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Spain proposes bill that would require live customer service representatives

As of now, callers to the nationwide suicide prevention hotline need to dial a toll-free 800-number. At the call center in Greenville, South Carolina, calls come in from all over the state.
Posted at 1:46 PM, Jun 01, 2022
and last updated 2022-06-01 13:46:34-04

MADRID — Tired of speaking to a machine when you call the bank or power company? Spain’s government wants to make it mandatory for companies to offer a customer service worker when a caller requests one.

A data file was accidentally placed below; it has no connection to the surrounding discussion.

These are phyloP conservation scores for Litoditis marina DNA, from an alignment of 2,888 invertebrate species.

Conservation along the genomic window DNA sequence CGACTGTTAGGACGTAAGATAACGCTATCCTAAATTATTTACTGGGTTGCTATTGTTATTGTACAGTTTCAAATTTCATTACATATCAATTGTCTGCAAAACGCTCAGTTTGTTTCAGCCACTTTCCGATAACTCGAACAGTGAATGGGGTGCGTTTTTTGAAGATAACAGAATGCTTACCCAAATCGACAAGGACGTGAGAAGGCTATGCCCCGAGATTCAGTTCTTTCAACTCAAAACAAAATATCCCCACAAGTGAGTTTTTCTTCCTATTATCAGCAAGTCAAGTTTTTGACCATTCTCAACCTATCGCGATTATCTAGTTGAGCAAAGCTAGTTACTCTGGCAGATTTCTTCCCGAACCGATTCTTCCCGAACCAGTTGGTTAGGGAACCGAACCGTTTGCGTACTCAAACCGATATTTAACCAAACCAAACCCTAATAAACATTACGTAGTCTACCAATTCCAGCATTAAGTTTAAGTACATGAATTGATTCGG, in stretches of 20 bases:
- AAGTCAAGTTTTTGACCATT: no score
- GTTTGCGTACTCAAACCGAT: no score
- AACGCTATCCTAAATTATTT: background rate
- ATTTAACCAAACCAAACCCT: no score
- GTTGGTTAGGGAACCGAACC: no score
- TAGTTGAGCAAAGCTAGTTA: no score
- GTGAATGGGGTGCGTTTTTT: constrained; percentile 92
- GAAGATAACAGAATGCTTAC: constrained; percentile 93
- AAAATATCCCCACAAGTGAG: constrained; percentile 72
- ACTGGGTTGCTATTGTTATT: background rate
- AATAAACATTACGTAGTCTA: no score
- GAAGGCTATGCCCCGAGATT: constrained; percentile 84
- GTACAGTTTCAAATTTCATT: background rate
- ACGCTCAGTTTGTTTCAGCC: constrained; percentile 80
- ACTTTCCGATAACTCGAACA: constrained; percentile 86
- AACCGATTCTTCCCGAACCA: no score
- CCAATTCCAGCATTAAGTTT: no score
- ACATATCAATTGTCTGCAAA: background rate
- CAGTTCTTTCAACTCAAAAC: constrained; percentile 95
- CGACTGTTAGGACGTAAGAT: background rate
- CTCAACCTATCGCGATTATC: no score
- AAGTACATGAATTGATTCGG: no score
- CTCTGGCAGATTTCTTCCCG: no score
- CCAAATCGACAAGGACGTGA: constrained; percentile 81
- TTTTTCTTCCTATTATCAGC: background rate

That is one among a battery of measures included in a customer service bill presented by Spain’s left-wing coalition government.

The minister of consumption, Alberto Garzón, said oftentimes, “companies create bureaucratic labyrinths” to stop customers from exercising their right to service.

The bill would also seek to do away with long wait times by forcing companies to answer calls within three minutes.

That means basic utility services will need to provide live customer service via phone 24 hours a day, 365 days a year.

All other companies will need to provide live customer service during working hours.

Fines for breaking the law will range between $160 to $106,000 USD.

The bill will need the approval of Spain’s Parliament before it can become law.